qordata thought leaders and subject matter experts share their insights and experiences
In the American medical drug and device industry, poor compliance practices never go away. They keep coming back to haunt you in newer and more alarming ways. Take Insys Therapeutics, Inc. In less than three years, it has gained infamy for using unethical means (read: violation of good pharmaceutical compliance practices) to sell its opiod, Subsys. What unfurled was a media nightmare (for Insys) and a cautionary tale for everyone else. Here’s a summary of the company’s legal ordeals: Used off-label promotion and false claims for a drug only approved for cancer patients Made over $2.7 million in general payments to HCPs and HCOs. (Insys paid $6.2 million to settle this lawsuit in 2015) In December 2016, prosecutors in Boston […]
If you think your medical drug/device manufacturing company is too: Small Famous Distant from the spotlight or Historically compliant To come under fire, think again. The recent case of CMS terminating an HCO’s Medicare Benefits, is a cautionary case in point. According to a report published on 28th September 2017, a California-based Eye Surgery and Laser Center will experience a termination of its Medicare provider agreement with CMS, effective 12th October 2017. The involuntarily termination follows CMS’ announcement of finding the surgery center “not in compliance with regulatory requirements for participation as an Ambulatory Surgery Center in the Medicare Program.” The Center, which was named after one of the region’s most well-respected achievers, has been in establishment since 1959.
Samuel D. Warren and Louis D. Brandeis’ 1890 article “The Right To Privacy” has become classic reading for 21st century data professionals. But as we discovered in an excellent webinar with Denise Farnsworth Chief Privacy Officer, Senior Corporate Counsel at Jazz Pharmaceuticals, Brandeis’ article forms only half of the data privacy story. What data privacy means to you will, of course, be influenced by why you want it. In contrast to the USA, where the motivation to secure individual privacy was largely economic, arguments favoring data privacy in EU focus on personal safety. After all, it was less than a century ago that a breach of personal data security spelled out life-threatening consequences in the region. What does this mean […]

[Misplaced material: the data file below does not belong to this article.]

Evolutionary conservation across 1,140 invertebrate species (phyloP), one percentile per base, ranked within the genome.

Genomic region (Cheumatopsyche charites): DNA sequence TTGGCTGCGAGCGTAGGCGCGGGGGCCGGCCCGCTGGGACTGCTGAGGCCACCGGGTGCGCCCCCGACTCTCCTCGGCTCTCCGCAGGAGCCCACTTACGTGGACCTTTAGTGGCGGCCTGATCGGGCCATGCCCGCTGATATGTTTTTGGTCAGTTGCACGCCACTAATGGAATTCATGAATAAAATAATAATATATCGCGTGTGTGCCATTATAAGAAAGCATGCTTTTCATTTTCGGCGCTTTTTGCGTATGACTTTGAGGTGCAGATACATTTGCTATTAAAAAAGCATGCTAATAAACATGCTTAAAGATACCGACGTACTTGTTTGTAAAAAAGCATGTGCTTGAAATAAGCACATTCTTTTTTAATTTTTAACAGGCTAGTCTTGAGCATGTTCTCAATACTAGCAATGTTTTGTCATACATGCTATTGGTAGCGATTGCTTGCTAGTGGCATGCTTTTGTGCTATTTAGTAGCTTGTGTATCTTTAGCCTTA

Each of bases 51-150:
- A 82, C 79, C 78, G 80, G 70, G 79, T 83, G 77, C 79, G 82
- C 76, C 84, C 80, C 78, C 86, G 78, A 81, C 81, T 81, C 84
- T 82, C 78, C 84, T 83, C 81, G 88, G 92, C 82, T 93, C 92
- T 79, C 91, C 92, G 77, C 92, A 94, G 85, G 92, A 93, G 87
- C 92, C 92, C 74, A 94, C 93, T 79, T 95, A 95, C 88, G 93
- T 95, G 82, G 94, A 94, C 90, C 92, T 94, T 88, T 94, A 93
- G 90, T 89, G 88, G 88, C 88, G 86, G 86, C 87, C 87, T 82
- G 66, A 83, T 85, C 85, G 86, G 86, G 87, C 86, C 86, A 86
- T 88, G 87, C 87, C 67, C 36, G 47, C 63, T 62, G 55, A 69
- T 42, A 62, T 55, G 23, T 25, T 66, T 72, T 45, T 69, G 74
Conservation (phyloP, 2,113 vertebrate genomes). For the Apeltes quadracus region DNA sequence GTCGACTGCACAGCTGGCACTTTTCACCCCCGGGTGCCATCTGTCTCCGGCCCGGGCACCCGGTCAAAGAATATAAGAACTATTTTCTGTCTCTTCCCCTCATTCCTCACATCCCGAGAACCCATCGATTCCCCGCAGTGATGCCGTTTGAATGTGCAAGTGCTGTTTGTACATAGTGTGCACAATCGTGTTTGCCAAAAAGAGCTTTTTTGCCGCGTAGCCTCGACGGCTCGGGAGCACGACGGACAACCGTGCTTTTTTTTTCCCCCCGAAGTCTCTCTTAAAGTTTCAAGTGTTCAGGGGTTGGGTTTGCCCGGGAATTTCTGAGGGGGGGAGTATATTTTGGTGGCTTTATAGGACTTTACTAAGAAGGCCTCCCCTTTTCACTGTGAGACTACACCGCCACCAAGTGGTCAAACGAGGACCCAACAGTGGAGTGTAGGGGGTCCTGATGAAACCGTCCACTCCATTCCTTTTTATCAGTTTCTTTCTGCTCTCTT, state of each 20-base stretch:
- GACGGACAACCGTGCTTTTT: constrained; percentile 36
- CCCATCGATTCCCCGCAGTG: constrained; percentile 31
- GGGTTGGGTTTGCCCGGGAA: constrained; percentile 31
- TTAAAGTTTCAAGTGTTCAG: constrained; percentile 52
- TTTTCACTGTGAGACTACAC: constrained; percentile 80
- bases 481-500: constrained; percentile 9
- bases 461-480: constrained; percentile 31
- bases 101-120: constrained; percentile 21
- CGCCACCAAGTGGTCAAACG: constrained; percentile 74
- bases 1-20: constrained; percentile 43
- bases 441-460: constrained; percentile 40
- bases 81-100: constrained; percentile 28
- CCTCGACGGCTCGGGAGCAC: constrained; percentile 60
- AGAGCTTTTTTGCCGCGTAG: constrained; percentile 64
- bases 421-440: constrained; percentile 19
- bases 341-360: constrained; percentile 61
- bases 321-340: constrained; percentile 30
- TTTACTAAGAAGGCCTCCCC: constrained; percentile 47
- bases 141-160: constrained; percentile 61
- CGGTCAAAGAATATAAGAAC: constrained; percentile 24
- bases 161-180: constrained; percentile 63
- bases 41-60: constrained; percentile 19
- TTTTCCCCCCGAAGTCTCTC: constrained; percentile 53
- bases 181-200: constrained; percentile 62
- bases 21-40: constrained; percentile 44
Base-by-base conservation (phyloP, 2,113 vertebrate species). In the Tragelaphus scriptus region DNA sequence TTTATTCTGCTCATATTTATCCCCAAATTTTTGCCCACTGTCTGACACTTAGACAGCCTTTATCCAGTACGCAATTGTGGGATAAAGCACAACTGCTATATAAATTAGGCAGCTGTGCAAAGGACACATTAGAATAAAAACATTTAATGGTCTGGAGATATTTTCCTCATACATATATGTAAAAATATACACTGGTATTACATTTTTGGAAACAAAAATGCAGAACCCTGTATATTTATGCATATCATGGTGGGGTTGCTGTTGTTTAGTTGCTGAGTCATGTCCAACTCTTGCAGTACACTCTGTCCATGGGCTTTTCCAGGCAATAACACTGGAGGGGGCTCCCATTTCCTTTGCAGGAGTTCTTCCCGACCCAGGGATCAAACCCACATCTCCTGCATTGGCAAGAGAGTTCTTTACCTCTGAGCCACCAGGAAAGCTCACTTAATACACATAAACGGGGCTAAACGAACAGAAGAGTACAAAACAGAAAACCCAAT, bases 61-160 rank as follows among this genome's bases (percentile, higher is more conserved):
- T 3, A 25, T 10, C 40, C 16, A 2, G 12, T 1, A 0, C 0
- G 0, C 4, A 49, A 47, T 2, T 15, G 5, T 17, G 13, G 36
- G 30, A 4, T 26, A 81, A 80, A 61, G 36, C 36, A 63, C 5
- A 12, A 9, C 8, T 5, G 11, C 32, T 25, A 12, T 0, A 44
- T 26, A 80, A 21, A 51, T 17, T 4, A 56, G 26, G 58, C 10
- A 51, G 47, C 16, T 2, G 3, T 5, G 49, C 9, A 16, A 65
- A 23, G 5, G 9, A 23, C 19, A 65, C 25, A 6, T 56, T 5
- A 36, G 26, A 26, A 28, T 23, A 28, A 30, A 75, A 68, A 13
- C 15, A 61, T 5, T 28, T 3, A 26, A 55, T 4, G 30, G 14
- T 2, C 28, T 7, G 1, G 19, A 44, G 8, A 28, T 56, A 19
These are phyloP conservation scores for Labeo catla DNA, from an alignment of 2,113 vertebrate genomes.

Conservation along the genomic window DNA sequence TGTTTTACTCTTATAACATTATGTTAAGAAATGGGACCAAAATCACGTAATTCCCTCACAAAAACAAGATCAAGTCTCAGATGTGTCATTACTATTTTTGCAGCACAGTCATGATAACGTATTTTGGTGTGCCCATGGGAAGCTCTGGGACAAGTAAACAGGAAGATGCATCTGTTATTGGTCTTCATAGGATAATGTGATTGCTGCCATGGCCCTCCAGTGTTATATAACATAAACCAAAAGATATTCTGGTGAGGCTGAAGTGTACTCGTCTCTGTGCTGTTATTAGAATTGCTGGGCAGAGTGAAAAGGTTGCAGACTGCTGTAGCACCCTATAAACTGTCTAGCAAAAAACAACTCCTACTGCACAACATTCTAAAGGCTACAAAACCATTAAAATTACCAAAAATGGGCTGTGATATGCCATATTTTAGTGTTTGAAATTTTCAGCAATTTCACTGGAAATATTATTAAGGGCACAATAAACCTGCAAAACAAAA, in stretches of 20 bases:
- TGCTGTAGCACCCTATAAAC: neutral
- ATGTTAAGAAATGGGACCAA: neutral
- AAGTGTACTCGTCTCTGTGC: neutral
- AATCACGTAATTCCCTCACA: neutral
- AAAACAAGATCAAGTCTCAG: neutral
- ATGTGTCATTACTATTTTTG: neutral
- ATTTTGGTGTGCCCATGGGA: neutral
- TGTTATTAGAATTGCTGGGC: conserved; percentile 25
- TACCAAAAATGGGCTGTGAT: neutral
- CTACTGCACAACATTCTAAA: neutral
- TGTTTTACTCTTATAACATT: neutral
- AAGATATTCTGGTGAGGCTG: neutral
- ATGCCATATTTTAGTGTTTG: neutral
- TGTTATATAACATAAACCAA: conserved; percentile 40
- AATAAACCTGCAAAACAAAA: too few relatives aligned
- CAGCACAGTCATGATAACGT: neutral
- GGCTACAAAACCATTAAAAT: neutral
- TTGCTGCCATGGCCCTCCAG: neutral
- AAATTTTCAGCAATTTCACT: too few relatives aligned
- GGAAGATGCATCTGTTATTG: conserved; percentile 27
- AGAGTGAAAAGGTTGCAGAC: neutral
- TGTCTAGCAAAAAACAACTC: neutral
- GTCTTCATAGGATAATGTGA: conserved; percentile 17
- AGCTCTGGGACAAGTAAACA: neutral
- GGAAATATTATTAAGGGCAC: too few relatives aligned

The approach towards data privacy in EU makes consideration towards consent revocation an imperative. If a physician revokes consent, individual versus aggregate spend figures need to be recalculated, and they will show the corresponding changes. Thus, historical consent rate figures may not be an accurate indicator of transparency in that specific market, or even attitude shifts towards transparency. Interest groups that don’t examine consent from this angle tend to make hasty judgments on transparency. The fourth estate is a repeat offender, often citing (or misrepresenting) published data as a way of drawing public attention to “Big Pharma’s Big Money.” Not only does this present a distorted view of pharmaceutical spend activity to the public, but it also discourages relatively open […]